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Music’s Moral Power: From Christianity to 2020 and Beyond

Applied Unificationism (the AU Blog) explores the application of Unificationism to the wider world. It is hosted by Unification Theological Seminary in Barrytown, NY.

Its articles address concerns of the theological community and the professional ministry, as well as contemporary social, cultural, political, scientific and economic issues, from a Unificationist perspective.

This recent article by Dr. David Eaton is being republished in UTS News with permission.

In his article Music’s Moral Power: From Christianity to 2020 and Beyond Dr. David Eaton expresses the need for people as co-creators to support God, our Heavenly Parent, in creating an ideal culture. Eaton says it is our responsibility to use our talents and abilities to assist in that process. Regardless of the style or genre of music it is the motivation and intent behind the creative endeavors that ought to be central to the creative process. As such, the moral and ethical power of music will remain an important consideration in the age of settlement.

– UTS Communications

Applied Unificationism Blog, July 29th, 2019

In a recent conversation with Dr. Hak Ja Han Moon regarding the creation of new Holy Songs and whether we should compose “new songs in the old tradition,” she mentioned she enjoyed Italian classical music because of its Christian heritage.In a recent conversation with Dr. Hak Ja Han Moon regarding the creation of new Holy Songs and whether we should compose “new songs in the old tradition,” she mentioned she enjoyed Italian classical music because of its Christian heritage.

In another conversation with her, I inquired about including more popular styles in our request for new songs for the ongoing Holy Song competitions. She cited the need for songs younger Unificationists could identify with, and as such, there should be a willingness to be open to all musical genres.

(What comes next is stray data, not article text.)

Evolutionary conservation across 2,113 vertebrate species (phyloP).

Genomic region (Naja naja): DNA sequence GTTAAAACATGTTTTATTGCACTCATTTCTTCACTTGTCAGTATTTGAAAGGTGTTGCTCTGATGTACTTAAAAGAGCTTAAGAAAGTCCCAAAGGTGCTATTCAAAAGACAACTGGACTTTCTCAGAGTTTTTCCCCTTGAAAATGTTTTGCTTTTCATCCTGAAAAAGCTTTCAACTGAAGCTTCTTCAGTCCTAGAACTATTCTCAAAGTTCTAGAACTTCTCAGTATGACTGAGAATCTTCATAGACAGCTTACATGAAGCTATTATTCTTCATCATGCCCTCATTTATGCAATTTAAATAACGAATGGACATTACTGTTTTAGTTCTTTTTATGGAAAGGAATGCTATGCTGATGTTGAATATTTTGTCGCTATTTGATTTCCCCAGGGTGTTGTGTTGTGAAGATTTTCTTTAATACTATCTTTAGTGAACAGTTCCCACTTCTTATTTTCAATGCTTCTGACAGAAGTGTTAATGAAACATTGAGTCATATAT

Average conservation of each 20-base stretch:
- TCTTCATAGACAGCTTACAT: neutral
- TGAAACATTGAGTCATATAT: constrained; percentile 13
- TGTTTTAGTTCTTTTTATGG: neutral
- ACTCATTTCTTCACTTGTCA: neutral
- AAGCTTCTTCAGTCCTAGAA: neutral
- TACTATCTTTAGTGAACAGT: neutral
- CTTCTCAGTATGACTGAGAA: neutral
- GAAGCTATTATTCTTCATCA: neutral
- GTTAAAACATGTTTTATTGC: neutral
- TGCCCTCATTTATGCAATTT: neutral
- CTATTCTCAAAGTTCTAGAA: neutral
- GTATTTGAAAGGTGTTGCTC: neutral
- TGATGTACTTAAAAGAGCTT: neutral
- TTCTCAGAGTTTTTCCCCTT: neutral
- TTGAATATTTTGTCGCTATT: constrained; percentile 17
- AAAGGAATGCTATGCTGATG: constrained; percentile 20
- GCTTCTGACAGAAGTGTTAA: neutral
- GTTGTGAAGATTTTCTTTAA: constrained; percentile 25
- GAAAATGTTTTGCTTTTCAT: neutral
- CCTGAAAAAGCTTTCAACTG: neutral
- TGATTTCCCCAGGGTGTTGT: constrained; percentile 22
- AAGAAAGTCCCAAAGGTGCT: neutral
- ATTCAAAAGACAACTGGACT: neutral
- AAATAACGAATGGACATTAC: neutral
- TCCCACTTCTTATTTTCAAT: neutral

As we move toward 2020 and beyond, Mother Moon is emphasizing mentoring the next generations of musicians with regard to having a principled view of their creative gifts.

Her comment about the Christian heritage of music reminded me of Arnold Toynbee’s observation that the Christian church was the “chrysalis” out of which our Western society emerged, “the germ of creative power.” As Christianity in Europe emerged from its chrysalis, a substantial body of liturgical music was created as an expression of the faith.

Gregorian Chant and the early settings of the Catholic mass by Renaissance composers Jacob Obrecht and Josquin des Prez, and eventually Mozart, Haydn, Beethoven, and Schubert, as well as the sacred motets by Léonin and Pérotin in 13th century France and cantatas and oratorios of Bach and Handel, point to the importance of music in the evolution of Christian ritual and worship. Well-known hymns such as How Great Thou Art, Praise to the Lord, Come Thou Fount of Every Blessing, and Be Thou My Vision remain staples for many church choirs and congregations.

Initially having a timorous distrust about music being performed in the church, St. Augustine eventually came to view music as having benefits in the process of developing a devotional frame of mind toward the Almighty, thus aiding one’s spiritual growth. Augustine’s epiphany concerning music as a facilitator of spiritual enlightenment was  a precursor to Emmanuel Kant’s assertion that beauty was the archetype of revelation due to its transcendent potentialities.